If the next GDP report comes in at 0.3%, that will mean the economy grew at an annual rate of only 1.68% last year. If so, that would be the worst year since 2001 when GDP rose only 1.1%. However, there is growing evidence that GDP growth in 2013 will be better. A growing number of forecasters are predicting that we could see 3% growth for all of this year.
I’m not that optimistic yet, nor is the Fed, as noted above, but there are some signs of improvement in the economy, especially in the housing market. Housing starts were released and confirmed that the trend in housing is still upward. Single-family housing starts rose to a 618,000-unit pace, the fastest rate since June 2008, with multifamily starts also rising for the month. Forward-looking building permits are now up over 30% on a year-ago basis.
Existing home sales rose to a 4.98 million-unit pace in February, which is quickly approaching its long-run trend. The share of distressed sales fell to 25% in February, down from 34% in 2012. New home sales fell modestly, down 1.6% last month, to a
seasonally adjusted annual rate of 313,000.
Despite the dip in sales, the median sales price for new homes surged 8% in February to $233,700. Part of the reason for the price increase is the fact that only 150,000 new homes were for sale in January and February – the lowest on record dating back to 1963. The supply of new homes on the market has consistently fallen over the past two years.
The share of “under water” homeowners (with mortgages exceeding the value of their homes) has dropped from 21.2% in mid-2009 to 14.8% in the third quarter of 2012, according to Moody’s Analytics. The number of US homes repossessed by lenders last month fell 11% from January and declined 29% from February last year, tumbling to the lowest level since September 2007, according to RealtyTrac.
This Still Doesn’t Feel Like a Recovery
According to the National Bureau of Economic Research (the group of academic economists who set dates for the beginning and end of business cycles), theUSeconomy has been in a recovery since mid-2009. That’s when the recession that began in late 2007 is deemed to have ended. But for many Americans, if not most, it hasn’t felt like a “recovery.”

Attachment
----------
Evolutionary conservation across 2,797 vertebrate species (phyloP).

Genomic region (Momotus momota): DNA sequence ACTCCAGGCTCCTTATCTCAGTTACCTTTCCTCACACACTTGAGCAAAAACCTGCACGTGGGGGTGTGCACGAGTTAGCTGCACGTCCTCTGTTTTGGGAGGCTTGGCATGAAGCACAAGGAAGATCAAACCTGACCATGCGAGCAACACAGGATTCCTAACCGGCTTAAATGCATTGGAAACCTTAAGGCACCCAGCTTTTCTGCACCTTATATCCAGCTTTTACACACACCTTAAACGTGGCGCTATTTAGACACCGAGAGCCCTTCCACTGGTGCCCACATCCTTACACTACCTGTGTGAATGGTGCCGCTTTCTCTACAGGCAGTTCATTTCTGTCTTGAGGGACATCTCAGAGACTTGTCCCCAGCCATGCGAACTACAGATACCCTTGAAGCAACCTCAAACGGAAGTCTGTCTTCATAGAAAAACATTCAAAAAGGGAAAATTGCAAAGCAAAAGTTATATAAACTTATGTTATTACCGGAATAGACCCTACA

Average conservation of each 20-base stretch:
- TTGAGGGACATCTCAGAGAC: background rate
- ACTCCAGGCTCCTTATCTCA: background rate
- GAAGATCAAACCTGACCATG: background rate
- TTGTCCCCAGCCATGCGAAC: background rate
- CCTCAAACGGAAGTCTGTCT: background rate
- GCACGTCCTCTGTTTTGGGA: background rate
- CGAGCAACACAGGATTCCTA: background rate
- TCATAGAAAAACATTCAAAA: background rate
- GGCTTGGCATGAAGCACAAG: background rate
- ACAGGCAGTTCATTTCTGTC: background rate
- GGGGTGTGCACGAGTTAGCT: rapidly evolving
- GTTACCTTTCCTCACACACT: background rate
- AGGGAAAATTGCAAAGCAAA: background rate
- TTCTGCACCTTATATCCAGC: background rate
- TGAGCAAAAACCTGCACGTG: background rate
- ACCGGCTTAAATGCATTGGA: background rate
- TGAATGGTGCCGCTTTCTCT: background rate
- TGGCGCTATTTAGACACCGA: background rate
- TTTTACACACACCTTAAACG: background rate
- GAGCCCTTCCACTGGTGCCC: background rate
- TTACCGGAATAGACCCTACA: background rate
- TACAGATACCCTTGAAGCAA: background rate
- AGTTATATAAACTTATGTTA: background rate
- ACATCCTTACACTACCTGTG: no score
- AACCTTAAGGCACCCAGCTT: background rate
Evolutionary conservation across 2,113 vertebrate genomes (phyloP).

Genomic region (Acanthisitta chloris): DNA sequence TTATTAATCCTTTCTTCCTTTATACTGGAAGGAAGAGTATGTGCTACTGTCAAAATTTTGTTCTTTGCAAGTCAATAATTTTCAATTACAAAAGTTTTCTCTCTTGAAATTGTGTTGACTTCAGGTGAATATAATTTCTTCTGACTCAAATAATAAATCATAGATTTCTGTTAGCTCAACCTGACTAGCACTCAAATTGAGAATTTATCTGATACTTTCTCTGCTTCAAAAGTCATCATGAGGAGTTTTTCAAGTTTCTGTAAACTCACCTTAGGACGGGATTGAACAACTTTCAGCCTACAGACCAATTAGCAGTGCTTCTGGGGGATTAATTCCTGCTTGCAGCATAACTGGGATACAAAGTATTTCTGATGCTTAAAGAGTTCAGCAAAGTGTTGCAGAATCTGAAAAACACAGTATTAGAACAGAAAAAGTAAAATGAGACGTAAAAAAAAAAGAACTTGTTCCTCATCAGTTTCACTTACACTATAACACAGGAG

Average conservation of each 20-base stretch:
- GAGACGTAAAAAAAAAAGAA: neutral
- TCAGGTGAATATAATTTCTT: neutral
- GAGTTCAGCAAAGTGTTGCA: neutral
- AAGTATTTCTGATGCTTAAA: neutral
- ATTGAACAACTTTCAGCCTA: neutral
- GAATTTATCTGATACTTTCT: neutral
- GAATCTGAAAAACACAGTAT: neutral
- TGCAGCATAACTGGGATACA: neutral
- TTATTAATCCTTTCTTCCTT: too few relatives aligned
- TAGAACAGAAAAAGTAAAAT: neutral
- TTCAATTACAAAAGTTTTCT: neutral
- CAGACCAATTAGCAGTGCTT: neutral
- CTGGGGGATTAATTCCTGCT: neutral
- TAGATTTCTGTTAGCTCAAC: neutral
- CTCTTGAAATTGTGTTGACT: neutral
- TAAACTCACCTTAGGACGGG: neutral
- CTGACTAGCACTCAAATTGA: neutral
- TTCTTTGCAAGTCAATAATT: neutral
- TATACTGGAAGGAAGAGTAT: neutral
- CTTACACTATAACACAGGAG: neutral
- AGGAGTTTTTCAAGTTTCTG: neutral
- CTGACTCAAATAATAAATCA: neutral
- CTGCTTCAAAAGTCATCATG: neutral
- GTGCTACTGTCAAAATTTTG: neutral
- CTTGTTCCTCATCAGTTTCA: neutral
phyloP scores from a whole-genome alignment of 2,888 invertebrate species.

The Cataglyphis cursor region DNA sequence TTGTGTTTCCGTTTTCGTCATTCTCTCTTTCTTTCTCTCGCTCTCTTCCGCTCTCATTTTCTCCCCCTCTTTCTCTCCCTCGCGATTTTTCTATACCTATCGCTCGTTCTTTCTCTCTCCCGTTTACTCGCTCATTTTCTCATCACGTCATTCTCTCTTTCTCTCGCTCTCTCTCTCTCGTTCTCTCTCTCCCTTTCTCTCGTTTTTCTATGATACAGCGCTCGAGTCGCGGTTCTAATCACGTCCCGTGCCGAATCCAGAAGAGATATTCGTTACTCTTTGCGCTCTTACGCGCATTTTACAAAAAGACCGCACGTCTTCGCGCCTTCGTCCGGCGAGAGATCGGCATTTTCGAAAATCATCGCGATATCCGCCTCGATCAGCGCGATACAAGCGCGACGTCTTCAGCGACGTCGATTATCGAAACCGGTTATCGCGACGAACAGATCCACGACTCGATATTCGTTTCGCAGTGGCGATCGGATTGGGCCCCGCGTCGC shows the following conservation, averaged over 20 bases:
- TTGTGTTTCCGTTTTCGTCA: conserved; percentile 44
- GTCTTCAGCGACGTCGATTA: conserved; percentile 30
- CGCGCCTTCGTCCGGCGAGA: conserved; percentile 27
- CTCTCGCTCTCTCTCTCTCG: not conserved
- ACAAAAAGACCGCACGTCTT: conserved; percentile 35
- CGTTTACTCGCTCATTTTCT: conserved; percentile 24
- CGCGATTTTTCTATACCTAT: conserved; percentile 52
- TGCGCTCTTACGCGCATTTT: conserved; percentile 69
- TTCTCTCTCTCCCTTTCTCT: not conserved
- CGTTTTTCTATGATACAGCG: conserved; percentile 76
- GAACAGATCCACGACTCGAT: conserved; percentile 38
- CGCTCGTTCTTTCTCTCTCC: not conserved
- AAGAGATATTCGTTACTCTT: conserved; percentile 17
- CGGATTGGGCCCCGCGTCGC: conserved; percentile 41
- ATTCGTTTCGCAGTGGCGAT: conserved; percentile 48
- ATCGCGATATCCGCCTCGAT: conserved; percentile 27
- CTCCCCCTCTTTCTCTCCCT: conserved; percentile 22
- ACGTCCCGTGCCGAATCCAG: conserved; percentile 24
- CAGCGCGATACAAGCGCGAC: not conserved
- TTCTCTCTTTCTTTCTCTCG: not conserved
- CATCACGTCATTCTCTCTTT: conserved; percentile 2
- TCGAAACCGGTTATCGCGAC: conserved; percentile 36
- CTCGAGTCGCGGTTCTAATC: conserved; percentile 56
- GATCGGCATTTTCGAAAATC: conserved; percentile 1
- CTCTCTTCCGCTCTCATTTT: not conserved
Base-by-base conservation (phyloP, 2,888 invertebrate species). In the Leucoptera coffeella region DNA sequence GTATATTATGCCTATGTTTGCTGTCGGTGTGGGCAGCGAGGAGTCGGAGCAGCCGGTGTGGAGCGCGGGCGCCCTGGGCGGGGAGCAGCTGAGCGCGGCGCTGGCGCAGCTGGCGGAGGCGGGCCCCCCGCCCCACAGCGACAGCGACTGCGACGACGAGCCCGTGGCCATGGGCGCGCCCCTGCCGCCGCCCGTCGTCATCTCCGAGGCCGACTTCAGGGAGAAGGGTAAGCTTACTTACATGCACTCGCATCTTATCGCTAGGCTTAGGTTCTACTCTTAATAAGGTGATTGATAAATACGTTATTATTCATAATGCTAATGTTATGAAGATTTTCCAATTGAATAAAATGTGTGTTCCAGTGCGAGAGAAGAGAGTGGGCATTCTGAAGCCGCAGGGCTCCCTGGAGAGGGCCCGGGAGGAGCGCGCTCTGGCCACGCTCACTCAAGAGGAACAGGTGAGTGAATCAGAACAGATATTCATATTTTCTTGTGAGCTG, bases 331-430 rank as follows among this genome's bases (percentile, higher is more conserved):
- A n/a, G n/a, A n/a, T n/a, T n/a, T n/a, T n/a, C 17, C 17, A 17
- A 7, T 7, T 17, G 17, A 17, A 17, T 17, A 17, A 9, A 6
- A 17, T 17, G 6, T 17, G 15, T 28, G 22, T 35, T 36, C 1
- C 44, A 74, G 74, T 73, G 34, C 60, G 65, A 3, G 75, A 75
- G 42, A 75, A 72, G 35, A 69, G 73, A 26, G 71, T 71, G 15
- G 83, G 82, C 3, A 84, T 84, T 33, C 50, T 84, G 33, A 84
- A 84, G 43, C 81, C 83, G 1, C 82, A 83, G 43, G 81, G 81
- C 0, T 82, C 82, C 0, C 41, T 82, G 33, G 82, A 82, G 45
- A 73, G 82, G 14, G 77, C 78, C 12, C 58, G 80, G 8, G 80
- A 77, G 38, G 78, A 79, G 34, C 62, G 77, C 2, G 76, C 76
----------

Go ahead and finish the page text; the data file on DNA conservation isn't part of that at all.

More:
While the recovery officially started in mid-2009, GDP growth for all of that year was -3.1%. 2010 saw growth of only 2.4%, followed by a dismal 1.8% GDP in 2011. As noted above, 2012 will likely be another sub-2% year for GDP. These numbers don’t feel like a recovery.
Overall GDP has surpassed its pre-recession peak in 2007, but by only a meager 2.5%. Although 5.7 million payroll jobs have been created from the low point in 2009, we lost 8.9 million jobs in the recession, so total employment remains 3.2 million short of its pre-recession level. Steep unemployment (7.7 percent in February) has kept the share of workers jobless for six months or more stubbornly high at 40% of total unemployed.
Although the economy satisfies the technical criteria for “recovery,” it feels like it’s still stuck in recession territory. A new PewResearchCenterpoll on the economy found that 33% of respondents report “hearing mostly bad news,” with only 7% “hearing mostly good news” and 58% acknowledging a mix.
Economic writer Robert Samuelson (syndicated by The Washington Post) may have said it best: “It’s a ‘recovery’ but it’s not; the ‘recession’ is over but it isn’t.
Gary D. Halbert is the president and chairman of Profutures, Inc. Subscription rates for Forecasts & Trends is $197 for 12 issues and may be obtained by visiting his website at www.profutures.com.